Speed Dating @ DS Campus

By Michael

What happens if you gather 150 business people from various partners and from Dassault Systèmes to let them explore joint sales opportunities? My answer : this very much depends on their openness to share information and on the confidence they bring aboard.

Last week we hosted our community of partners at the DS Campus in Vélizy. After we experienced technology innovation during the DS developers’ conference for two days, the “Connecting Partners” Summit day focused on business collaboration for go-to-market. I was thrilled to see the intensity and depth of exchanges taking place everywhere: during coffee breaks, round tables and as part of a meeting format that we called “business speed dating”, where people can test out “if they want to get something going together”.

A collaborative approach to business is very sensible as any cooperation contains certain elements of competition. In a purely economical approach to business you want to get more than you give. However more and more we see a new way of starting business opportunities in an open exchange of information and ideas based on trust. Here you can take your chances and re-mix the ingredients to find the successful cocktail.

What are the benefits from participating in open-hearted communication : be well known, win followers, be influential and respected by peers. My thesis : active participants in professional communication forums get the pole position for being part of winning business collaborations.

I’m curious to hear your opinion. You are invited to complete all phrases where you agree (multiple choices apply).

Please note that for technical reasons you can take this poll via the perspectives.3ds.com site only (not via the email notification).

Thanks. Results of this poll will be discussed in a week from now.

@++
Michael

P.S.: related posts on this subject Community Spirit, Community Mobility

Sustainable Enterprise Backbone with Green PLM

By Brian

It’s been a while since I’ve posted anything on PLM as an Enterprise Backbone. With the global economy the way it is, it is a good time to be alive, economically speaking. This blog post covers the third pillar of the PLM enterprise backbone: sustainable development and regulatory compliance.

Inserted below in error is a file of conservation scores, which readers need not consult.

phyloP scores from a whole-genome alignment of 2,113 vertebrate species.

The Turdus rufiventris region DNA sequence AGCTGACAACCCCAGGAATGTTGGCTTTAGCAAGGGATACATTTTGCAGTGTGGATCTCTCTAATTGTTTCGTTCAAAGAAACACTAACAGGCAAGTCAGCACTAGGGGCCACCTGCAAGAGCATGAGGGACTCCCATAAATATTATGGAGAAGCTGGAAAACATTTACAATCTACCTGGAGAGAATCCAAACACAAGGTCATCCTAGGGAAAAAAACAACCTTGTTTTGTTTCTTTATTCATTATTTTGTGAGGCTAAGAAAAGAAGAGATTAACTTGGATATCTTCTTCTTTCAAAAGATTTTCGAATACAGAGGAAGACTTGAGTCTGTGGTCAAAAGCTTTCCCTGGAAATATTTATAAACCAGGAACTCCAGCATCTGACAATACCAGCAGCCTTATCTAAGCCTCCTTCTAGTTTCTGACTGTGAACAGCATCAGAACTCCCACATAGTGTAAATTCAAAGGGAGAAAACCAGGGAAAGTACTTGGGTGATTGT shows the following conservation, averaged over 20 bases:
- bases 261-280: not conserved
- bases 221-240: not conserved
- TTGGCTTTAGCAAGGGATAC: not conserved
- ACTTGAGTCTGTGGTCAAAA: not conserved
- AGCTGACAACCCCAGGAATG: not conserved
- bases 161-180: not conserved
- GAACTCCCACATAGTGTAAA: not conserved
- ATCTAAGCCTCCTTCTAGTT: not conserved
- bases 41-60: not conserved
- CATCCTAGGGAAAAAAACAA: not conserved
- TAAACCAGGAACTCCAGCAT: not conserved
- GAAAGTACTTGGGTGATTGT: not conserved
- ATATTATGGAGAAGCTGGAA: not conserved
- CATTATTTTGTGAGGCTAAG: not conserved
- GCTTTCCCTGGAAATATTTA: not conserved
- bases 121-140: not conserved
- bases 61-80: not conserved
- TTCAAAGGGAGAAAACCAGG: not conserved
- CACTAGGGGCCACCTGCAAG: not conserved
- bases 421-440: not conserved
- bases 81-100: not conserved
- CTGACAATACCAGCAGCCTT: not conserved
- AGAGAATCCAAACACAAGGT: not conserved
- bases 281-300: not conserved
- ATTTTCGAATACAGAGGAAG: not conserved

The core product and design data managed in PLM is crucial for today’s businesses to manage for their environmental impacts as well as their ability to comply with regulations.

Eco-Design / Sustainability and Regulatory Compliance require integration of the design and development systems with the extended enterprise to manage product impact across engineering, supply chains, manufacturing, distribution, after-market service and maintenance, as well as end-of-life processes (disposal, energy conversion and / or recycling).

Suppliers and engineering can be incorporated into the material compliance evaluation process to ensure the component library contains the most current material compositions and compliance certifications for supplied parts, such as RoHS (Restriction of the use of certain Hazardous Substances) and WEEE (Waste Electrical and Electronic Equipment) in electrical and electronic equipment, IMDS (International Material Data Systems) reporting and ELV (End-of-Life Vehicle) in automotive, and REACH (Registration, Evaluation, Authorisation and Restriction of Chemicals), across many discreet and process manufacturing industries.

Working from a PLM basis, companies can explicitly manage their environment posture, from straight compliance-based, to systematic management, all the way to being full pioneers on the leading edge of industry.

PLM enables companies to implement Design for Compliance functions as an integral part of product development. With PLM solutions, product development teams can check material content information from any design early on and throughout the product development cycle. Reports can be generated to compare the compliance of manufacturing equivalents, list recyclable content, or evaluate best and worst manufacturing locations. This information can be cross-referenced against multiple regulations in all geographies, allowing designers to make changes sooner rather than later.

In medical device markets regulatory compliance also needs to be validated to U.S. Food and Drug Administration (FDA) requirements throughout the product introduction process. These regulations cover Corrective and Preventive Actions (CAPAs), Nonconformance Reports (NCRs), Product Complaints, Design Control Deliverables, Design History Files, and Quality Audits. Enterprise-wide change control needs to be in place to manage modifications to all documents, specifications, procedures and product configurations to minimize the risk of FDA audit driven plant shut-downs.

From a regulatory compliance standpoint, PLM needs to be managed as a mission-critical enterprise system.

Product companies can avoid late-stage design changes and explore ways of improving product designs while still meeting compliance requirements. Companies can also reduce or eliminate the use of hazardous materials and substances in their products, thereby avoiding problems such as launch delays, recalls, fines, poor customer satisfaction and a damaged public image.

In addition to regulatory compliance, PLM systems are critical to a company’s overall environmental performance. More than 80% of the ecological impact of a product across manufacturing, usage, maintenance and repair, and end-of-life disposal is determined during initial product design.